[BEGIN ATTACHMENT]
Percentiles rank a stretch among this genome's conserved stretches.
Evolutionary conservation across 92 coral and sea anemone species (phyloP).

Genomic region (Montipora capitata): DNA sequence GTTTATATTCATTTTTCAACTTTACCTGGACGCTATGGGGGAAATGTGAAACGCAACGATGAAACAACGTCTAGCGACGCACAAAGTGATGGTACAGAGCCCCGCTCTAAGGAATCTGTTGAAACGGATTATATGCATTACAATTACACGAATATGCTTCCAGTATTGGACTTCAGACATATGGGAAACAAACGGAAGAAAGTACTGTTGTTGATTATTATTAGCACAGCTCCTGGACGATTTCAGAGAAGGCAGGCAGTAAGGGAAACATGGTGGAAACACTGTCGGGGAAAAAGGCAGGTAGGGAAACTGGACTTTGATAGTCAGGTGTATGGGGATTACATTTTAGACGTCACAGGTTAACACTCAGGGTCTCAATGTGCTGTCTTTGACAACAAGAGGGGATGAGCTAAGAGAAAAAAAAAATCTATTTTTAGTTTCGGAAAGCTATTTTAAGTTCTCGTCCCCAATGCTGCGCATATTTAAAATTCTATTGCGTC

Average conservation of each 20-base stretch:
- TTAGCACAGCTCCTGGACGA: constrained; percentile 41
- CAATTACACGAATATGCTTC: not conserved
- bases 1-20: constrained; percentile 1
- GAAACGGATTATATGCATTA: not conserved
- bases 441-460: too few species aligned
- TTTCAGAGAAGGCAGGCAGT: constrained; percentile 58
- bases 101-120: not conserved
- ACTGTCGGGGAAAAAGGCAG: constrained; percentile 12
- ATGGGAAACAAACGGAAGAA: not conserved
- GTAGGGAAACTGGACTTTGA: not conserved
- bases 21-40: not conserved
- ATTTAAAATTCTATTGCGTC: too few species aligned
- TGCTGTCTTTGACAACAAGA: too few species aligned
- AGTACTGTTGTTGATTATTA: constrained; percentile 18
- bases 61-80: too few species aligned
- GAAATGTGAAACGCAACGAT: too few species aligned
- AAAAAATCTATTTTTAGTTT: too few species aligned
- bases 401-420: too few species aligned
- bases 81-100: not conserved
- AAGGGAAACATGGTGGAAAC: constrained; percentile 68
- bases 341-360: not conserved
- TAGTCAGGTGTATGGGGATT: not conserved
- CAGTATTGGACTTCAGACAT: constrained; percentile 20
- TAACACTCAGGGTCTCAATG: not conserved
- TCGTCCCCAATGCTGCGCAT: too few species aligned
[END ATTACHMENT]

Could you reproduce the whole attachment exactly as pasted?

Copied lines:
Percentiles rank a stretch among this genome's conserved stretches.
Evolutionary conservation across 92 coral and sea anemone species (phyloP).

Genomic region (Montipora capitata): DNA sequence GTTTATATTCATTTTTCAACTTTACCTGGACGCTATGGGGGAAATGTGAAACGCAACGATGAAACAACGTCTAGCGACGCACAAAGTGATGGTACAGAGCCCCGCTCTAAGGAATCTGTTGAAACGGATTATATGCATTACAATTACACGAATATGCTTCCAGTATTGGACTTCAGACATATGGGAAACAAACGGAAGAAAGTACTGTTGTTGATTATTATTAGCACAGCTCCTGGACGATTTCAGAGAAGGCAGGCAGTAAGGGAAACATGGTGGAAACACTGTCGGGGAAAAAGGCAGGTAGGGAAACTGGACTTTGATAGTCAGGTGTATGGGGATTACATTTTAGACGTCACAGGTTAACACTCAGGGTCTCAATGTGCTGTCTTTGACAACAAGAGGGGATGAGCTAAGAGAAAAAAAAAATCTATTTTTAGTTTCGGAAAGCTATTTTAAGTTCTCGTCCCCAATGCTGCGCATATTTAAAATTCTATTGCGTC

Average conservation of each 20-base stretch:
- TTAGCACAGCTCCTGGACGA: constrained; percentile 41
- CAATTACACGAATATGCTTC: not conserved
- bases 1-20: constrained; percentile 1
- GAAACGGATTATATGCATTA: not conserved
- bases 441-460: too few species aligned
- TTTCAGAGAAGGCAGGCAGT: constrained; percentile 58
- bases 101-120: not conserved
- ACTGTCGGGGAAAAAGGCAG: constrained; percentile 12
- ATGGGAAACAAACGGAAGAA: not conserved
- GTAGGGAAACTGGACTTTGA: not conserved
- bases 21-40: not conserved
- ATTTAAAATTCTATTGCGTC: too few species aligned
- TGCTGTCTTTGACAACAAGA: too few species aligned
- AGTACTGTTGTTGATTATTA: constrained; percentile 18
- bases 61-80: too few species aligned
- GAAATGTGAAACGCAACGAT: too few species aligned
- AAAAAATCTATTTTTAGTTT: too few species aligned
- bases 401-420: too few species aligned
- bases 81-100: not conserved
- AAGGGAAACATGGTGGAAAC: constrained; percentile 68
- bases 341-360: not conserved
- TAGTCAGGTGTATGGGGATT: not conserved
- CAGTATTGGACTTCAGACAT: constrained; percentile 20
- TAACACTCAGGGTCTCAATG: not conserved
- TCGTCCCCAATGCTGCGCAT: too few species aligned